I never thought a day would come when shooter games would produce nothing more than a forced sigh of banality. Shooters are a dime a dozen in our gaming world, yes, and I would almost overlook that detail of Modern Combat 5: Blackout if it wasn’t so closely resembling the latest Call of Duty game, just on a smaller scale.
As a matter of fact, that actually becomes its most impressive quality given the customizable depth, multiplayer support, and impressive graphics (for a mobile device). Smartphones these days actually can pack a colossal amount of gameplay into very small spaces in an already crowded market, but Modern Combat 5 does an impressive job at offering a lot of gameplay value for only a few quick dollars.
While this was my first foray into Gameloft’s storied franchise, the narrative is anything but complicated and run-of-the-mill. There’s a once-shadowy terror organization enacting a deeply-planned global assault to take out key players and bring every major nation back into the third world, and your organization is the only one with the credentials to stop them. There isn’t anything lasting you’ll walk away with in regards to story, but it is a means to an end to set up some decently designed missions.
Controls are as best as they can be, given the limited options of a smartphone surface. Movement and fire buttons can be moved for a more suitable fit to your play style, and if you’re anything like me you’ll be moving the fire button well away from the grenade button as soon as you’re able. The one analog sliding interface responds quickly but never achieves anything like a real, controller-guiding response. Even in the most intense firefights, you’ll always feel like you’re just shambling along from one set piece to another, and for the most part you are.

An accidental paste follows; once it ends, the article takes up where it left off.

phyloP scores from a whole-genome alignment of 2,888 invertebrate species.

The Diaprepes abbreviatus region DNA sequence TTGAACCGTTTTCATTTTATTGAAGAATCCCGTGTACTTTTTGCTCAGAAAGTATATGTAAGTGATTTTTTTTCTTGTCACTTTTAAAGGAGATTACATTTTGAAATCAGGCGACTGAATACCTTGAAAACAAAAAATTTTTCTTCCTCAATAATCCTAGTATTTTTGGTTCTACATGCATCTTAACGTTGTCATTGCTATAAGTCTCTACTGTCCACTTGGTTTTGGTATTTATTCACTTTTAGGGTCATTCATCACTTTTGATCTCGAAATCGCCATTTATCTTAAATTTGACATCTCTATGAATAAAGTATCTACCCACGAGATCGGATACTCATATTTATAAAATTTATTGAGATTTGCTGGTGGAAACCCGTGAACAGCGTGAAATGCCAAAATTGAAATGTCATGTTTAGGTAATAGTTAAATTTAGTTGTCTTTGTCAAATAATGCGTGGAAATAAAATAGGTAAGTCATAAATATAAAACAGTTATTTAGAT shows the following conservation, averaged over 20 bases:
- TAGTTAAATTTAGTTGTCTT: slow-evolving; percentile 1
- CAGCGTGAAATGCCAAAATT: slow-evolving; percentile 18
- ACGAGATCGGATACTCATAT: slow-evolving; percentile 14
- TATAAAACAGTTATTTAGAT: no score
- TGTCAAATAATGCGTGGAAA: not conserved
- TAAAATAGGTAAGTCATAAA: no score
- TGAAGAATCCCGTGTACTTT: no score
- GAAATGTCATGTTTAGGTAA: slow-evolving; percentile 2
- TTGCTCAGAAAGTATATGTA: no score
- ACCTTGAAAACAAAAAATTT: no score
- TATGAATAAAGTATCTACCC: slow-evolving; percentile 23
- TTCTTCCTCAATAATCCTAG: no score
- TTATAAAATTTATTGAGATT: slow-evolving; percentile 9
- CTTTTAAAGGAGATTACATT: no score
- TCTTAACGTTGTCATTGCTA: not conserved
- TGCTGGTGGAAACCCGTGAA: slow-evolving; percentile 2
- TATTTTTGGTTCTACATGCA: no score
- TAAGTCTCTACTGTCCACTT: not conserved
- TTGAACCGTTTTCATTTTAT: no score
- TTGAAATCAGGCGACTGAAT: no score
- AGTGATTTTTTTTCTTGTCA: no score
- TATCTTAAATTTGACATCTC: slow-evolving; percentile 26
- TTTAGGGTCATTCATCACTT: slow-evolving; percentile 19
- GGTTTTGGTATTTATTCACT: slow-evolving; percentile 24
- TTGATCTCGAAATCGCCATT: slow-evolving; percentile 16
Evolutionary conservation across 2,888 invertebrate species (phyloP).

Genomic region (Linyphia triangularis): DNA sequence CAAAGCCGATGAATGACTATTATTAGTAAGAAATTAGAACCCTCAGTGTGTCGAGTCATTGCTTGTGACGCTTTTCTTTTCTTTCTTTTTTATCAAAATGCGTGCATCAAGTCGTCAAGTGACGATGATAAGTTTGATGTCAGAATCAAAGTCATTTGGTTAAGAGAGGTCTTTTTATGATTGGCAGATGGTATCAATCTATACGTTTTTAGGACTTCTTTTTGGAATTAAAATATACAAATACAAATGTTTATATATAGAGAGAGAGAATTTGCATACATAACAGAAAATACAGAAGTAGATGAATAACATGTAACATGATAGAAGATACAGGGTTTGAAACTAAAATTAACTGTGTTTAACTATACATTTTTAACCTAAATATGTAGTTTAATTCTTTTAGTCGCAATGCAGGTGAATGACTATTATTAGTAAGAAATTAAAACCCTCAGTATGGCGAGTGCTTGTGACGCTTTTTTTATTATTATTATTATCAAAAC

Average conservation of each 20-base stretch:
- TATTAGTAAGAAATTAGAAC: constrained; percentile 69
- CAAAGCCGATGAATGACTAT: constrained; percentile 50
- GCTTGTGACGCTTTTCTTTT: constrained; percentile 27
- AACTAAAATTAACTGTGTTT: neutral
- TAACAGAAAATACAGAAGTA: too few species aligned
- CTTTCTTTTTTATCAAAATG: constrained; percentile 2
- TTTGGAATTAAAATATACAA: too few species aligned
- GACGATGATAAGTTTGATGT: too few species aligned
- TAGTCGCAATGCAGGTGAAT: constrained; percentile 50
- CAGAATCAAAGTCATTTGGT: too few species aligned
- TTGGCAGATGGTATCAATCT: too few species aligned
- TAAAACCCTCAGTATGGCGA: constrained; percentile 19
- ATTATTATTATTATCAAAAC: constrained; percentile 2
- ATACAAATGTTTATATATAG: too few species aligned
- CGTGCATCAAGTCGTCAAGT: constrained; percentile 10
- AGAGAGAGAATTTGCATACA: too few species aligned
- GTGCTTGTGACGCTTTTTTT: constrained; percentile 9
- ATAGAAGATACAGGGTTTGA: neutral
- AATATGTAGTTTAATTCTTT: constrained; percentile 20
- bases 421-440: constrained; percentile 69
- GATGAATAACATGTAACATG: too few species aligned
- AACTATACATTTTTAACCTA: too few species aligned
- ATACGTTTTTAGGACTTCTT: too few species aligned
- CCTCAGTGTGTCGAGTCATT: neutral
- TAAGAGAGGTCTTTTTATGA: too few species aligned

The tried-and-true shooter RPG elements are also in full force, as many of them mimic their older Call of Duty brethren. Experience points and kill streaks grant points to be spent on new skills, more advanced classes open up at later levels as an incentive to replay older missions, and weapons gain access to customizable parts to better find your sweet spot.
I was rather surprised to see the breadth of multiplayer modes available to me for a mobile game, but the majority of them are stripped-down versions of the classic death match or king-of-the-hill play modes most shooters are required to come packaged with. I highly recommend being near a stable wifi connection if considering playing with other people, as even my LTE network could barely keep up with the choppy lag throughout my first match. Lesson learned.
Ultimately, Modern Combat 5: Blackout brings almost nothing new to the table already brimming with bigger, louder shooting games, but I will give Gameloft due credit for committing to their game and doing much more than most mobile game developers tend to accomplish. If you’re the person who finds themselves dreaming about their next headshot and just can’t wait to get home to do it, you might find this to be a perfect substitute, because that’s all it really is.